So many designers are grossly undercharging. I know of several designers who were always busy but weren’t profitable. They didn’t pay attention to their expenses.
You’ve simply got to know what your expenses are. Not only that, you’ve got to account for the increasing cost of living each year.
A good guideline for raising rates is between 5% and 20%, depending on how underpriced your current rates are.
How to Tell Clients You’re Increasing Your Prices
Now let’s talk about how to tell clients you’re raising your prices.
Raising Prices for New Design Clients
Raising rates for new clients is much easier. You just give them your new rates. They don’t need to know that it’s a new, higher rate than from what you’ve been charging.
This also gives you the opportunity to test out new rates. For instance, if new clients don’t object, that could mean you could potentially charge even more.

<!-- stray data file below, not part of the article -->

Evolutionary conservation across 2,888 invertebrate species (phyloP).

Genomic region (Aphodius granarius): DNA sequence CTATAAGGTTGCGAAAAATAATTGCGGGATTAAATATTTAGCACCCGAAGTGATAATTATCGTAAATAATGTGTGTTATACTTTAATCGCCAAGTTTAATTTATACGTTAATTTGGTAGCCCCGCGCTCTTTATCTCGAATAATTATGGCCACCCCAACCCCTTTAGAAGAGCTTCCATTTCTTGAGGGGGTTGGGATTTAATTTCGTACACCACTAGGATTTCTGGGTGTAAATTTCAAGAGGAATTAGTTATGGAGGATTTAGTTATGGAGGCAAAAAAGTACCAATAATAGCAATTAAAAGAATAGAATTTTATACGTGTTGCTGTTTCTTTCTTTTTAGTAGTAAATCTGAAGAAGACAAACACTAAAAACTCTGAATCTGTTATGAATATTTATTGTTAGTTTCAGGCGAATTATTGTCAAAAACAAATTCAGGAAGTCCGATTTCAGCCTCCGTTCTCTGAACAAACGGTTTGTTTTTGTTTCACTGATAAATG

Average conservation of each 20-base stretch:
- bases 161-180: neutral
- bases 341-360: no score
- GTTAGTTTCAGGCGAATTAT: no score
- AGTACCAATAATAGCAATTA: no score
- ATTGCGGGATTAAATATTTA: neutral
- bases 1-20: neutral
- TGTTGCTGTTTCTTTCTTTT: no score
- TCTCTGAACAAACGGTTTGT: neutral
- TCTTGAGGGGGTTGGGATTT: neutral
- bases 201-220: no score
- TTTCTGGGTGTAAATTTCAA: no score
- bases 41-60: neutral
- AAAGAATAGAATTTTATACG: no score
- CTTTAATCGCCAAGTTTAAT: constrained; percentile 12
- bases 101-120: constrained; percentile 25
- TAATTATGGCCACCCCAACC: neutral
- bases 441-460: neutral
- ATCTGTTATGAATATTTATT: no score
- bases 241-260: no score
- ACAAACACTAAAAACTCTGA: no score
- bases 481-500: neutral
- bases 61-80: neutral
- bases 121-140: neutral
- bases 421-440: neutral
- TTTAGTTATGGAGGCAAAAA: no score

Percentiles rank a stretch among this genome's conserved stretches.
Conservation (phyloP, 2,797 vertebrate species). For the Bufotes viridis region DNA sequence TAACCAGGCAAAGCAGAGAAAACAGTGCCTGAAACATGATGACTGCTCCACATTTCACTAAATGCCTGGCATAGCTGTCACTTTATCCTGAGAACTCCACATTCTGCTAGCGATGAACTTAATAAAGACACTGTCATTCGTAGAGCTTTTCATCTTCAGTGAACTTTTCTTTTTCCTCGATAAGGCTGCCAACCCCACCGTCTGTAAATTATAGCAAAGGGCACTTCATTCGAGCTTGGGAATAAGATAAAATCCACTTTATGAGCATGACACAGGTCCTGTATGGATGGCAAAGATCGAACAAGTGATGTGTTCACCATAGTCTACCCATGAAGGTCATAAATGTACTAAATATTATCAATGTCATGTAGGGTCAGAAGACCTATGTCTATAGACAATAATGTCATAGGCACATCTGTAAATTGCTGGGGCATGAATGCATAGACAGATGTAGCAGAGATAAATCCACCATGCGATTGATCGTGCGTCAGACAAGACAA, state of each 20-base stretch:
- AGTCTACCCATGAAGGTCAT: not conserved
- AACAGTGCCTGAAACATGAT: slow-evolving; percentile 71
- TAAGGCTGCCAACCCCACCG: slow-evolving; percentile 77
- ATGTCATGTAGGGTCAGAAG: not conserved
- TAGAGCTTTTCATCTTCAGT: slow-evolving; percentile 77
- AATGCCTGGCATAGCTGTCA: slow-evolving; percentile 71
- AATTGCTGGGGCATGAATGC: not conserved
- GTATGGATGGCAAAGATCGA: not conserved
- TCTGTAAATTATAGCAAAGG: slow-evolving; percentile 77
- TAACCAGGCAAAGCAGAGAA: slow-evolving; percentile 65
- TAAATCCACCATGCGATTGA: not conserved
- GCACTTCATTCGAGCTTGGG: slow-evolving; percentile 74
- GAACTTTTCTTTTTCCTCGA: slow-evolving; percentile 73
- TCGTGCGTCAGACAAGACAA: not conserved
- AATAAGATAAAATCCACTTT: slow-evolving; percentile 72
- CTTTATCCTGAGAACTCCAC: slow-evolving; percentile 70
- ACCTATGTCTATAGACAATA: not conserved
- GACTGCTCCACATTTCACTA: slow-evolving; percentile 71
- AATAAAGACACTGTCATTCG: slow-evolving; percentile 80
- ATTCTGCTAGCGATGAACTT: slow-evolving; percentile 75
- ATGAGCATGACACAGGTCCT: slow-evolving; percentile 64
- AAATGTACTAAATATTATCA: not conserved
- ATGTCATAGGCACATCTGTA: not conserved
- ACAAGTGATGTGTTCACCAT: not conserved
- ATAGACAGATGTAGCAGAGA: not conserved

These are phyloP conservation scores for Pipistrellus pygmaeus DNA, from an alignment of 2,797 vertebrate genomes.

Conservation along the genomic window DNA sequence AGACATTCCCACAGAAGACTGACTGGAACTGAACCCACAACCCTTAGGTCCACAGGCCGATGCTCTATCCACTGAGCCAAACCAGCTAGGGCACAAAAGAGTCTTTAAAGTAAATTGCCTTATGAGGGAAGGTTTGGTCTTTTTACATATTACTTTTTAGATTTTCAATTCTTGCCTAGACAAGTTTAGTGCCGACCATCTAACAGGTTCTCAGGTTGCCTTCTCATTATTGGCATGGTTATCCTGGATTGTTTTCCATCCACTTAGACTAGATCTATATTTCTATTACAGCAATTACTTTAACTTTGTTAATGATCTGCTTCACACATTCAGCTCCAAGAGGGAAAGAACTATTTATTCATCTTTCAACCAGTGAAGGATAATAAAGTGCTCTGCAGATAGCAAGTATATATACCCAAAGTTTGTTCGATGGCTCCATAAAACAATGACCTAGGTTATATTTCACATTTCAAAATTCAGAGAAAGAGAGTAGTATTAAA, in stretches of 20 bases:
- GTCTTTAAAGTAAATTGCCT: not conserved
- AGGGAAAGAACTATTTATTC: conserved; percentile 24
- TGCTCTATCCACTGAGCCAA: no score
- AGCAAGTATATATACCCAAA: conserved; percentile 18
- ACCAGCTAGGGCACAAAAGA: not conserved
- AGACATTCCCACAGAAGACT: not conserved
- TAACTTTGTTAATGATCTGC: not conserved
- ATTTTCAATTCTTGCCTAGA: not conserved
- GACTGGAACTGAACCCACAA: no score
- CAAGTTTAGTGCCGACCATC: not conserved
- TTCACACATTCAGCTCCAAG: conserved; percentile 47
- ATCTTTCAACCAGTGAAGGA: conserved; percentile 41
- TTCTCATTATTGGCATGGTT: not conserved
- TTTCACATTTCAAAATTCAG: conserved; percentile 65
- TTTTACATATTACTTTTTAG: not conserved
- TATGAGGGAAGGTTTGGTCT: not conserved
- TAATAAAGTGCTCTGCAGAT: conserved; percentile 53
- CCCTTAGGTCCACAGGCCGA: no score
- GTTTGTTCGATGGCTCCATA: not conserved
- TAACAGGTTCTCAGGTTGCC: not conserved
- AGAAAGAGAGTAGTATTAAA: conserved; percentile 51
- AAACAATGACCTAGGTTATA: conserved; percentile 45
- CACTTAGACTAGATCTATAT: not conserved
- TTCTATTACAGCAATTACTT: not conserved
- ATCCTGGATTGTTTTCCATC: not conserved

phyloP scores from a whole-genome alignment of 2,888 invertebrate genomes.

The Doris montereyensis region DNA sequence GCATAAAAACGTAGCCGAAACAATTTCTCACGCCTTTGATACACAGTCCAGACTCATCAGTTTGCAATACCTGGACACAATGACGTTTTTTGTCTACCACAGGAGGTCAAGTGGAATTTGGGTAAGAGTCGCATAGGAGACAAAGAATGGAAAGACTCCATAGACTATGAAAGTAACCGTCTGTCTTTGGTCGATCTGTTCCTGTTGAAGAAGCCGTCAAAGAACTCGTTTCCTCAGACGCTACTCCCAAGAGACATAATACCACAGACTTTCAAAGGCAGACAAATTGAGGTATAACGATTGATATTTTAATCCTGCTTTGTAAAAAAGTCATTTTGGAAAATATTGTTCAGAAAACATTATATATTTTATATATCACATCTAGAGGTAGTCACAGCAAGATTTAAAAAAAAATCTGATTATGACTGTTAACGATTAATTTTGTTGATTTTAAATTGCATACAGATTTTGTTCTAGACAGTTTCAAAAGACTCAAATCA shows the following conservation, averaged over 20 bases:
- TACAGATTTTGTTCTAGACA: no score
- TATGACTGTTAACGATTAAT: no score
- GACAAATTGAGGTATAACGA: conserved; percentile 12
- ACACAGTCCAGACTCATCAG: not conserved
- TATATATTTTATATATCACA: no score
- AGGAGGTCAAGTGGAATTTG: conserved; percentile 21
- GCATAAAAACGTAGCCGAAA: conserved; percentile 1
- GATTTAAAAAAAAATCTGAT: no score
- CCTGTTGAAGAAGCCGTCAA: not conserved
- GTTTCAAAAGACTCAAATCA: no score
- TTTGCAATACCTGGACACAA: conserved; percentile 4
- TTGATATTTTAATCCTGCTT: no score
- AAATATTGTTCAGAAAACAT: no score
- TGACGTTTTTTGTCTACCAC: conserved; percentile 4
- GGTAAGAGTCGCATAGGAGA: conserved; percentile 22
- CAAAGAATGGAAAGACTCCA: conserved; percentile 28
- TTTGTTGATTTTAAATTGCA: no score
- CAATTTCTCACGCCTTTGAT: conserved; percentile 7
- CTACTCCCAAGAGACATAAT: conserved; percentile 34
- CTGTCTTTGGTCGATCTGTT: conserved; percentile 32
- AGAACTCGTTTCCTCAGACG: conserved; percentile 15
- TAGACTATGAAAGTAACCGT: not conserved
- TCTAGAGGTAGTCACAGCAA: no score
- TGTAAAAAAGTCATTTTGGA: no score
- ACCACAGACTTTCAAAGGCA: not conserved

Raising Prices for Existing Clients
Approaching existing clients about rate increases can feel scary because you fear they will find another designer—and they might. But that’s usually not the case. That’s our fear talking most of the time.
When you go to raise your pricing with existing clients, there are a few things to keep in mind.
If you’ve got a client or two (or three) who you really need financially, you may want to raise your rates in smaller increments over time.
You may also wish to include something a little extra that won’t add to your workload, such as a consultation call every so often or including extra revisions for clients who make tons of them. Give them a higher flat rate instead of charging hourly for all their excessive revisions.
You could simply—for each new project—start providing pricing that is slightly higher than it’s been in the past and also add a second, higher-priced option that includes a bit more value to them, like getting it done super quickly instead of at your usual timeframe.
This could be a VIP Day option, where you and the client designate a day or days to work together. Sarah Masci and I talked about VIP Days.
But it doesn’t have to be. It could just be a lower price with a longer timeframe and a higher price with a rush timeframe.